Child Custody Lawyers

Sharing parental time: The child's best interest first

Whether you are married or not, being parents of children involves many legal obligations despite the breakdown of your relationship. 

Many important decisions have to be made such as: who will have custody (or parenting time)? How will vacation time be divided? How will decision-making be shared?

Our lawyers are experienced, knowledgeable and equipped to help you navigate through one of the most challenging seasons your family may face.

Many parents consult lawyers regarding the issue of child custody. When a couple decides to separate, the parents must continue to make decisions together in the best interests of the children who were born from their union. Several studies show that children whose parents get along during and after the separation have fewer negative consequences than children whose parents are in a situation of continuing high conflict. In high conflictual litigation settings, other problems may arise such as conflicts of loyalty or parental alienation.  

A lawyer can help you make reasonable and informed decisions about all the legal consequences of your separation on your children’s daily lives and future. We are here to help you navigate through one of the most trying seasons a family can face. 


The Civil Code of Quebec provides that « every decision concerning a child shall be taken in light of the child’s interests and the respect of his rights”. The notion of the best interest of the child must be the focus of any court decision on all matters affecting the child. The child’s best interest is an evolving concept that depends in large part on the discretion of the judge and his interpretation of the facts and circumstances of each case.

Certain guidelines exist to help the Court determine the best possible division of parental time in the child’s best interests (equally shared time, majority of the time with one parent, etc.).  The court will assess the behavior of the child, the parents and any third parties if the behavior has an impact on the child’s best interest. The court will also assess the needs of the child. In order to do this, the Court will evaluate the testimony of the parents, the child’s level of maturity, third parties, expert witnesses, as well as reports from a court-appointed child attorney.

Other factors may include protecting the child’s stability, the child’s desires if the child’s age and maturity warrant it, the availability of the parents and their parenting abilities, any prevailing conflict and the level of communication between the parents.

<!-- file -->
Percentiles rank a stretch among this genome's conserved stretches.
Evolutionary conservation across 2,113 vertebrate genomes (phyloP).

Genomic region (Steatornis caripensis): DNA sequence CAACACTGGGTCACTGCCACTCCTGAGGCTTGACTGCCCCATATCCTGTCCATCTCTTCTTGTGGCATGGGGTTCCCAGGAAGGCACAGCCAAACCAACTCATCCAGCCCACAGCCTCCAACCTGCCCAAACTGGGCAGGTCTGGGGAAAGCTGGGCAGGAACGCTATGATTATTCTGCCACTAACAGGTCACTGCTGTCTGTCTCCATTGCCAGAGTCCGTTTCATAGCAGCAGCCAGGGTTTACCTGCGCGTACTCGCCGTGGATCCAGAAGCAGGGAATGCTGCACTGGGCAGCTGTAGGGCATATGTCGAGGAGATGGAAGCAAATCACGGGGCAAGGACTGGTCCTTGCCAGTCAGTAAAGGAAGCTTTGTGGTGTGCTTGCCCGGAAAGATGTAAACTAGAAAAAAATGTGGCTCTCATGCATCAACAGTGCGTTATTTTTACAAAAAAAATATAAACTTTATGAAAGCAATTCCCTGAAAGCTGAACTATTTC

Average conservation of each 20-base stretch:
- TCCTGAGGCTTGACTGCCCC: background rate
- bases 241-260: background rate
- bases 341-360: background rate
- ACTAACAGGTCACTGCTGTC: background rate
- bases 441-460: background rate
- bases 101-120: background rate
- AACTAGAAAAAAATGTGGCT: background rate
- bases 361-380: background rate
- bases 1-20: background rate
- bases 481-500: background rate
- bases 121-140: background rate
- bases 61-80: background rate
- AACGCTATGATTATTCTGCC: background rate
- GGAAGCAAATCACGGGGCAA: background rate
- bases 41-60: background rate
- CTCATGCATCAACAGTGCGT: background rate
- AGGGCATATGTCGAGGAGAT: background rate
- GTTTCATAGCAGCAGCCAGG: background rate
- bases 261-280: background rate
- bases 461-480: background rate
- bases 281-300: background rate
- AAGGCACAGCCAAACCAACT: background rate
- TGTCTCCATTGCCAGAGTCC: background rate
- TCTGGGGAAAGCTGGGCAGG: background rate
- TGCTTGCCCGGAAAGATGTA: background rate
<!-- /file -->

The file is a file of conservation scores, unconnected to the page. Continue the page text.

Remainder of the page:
The law in Quebec provides that the parents of a minor child exercise joint parental authority. This means that they decide together all important decisions related to the child’s health, education, religion, place of residence and well-being.  Generally when parents separate, parental authority will continue to be shared.

If parents cannot agree on issues about their children, they can present their dispute before the courts to obtain a judgment. 

The New Divorce Act has replaced “parental authority” by the words “decision-making”. The Courts can determine if both parents will share decision-making or if only one parent will make all important decisions.

If the facts of the case warrant it, a parent can ask the court to grant him or her sole decision-making. A parent can also request permission to exercise alone a specific attribute of decision-making, for instance deciding alone about the child’s health, religion, or travelling.

When the court has granted equally shared parental decision-making, parents have an obligation to consult with each other and make all important decisions related to the child’s well-being together. This obligation goes beyond the simply duty to inform. The other parent should be consulted in order to reach an agreement on every important decision that has to be made. Effective parenting after separation is an art that can sometimes require the help of professionals such as mediators, therapists or parental coaches.

For all decisions involving their child, if parents cannot reach an amicable settlement, they can submit their dispute to the court. The court will then make a decision based on the best interests of the child. This could be the case, for example, when parents do not agree on a trip to be made, a school trip, school attendance or health care to be provided to the child. The court could then intervene and make any decision it deems necessary to protect the best interests of the child.


Consult with a Montreal family lawyer today to be better equipped and to

make informed decisions in the best interest of your children.

Meet a lawyer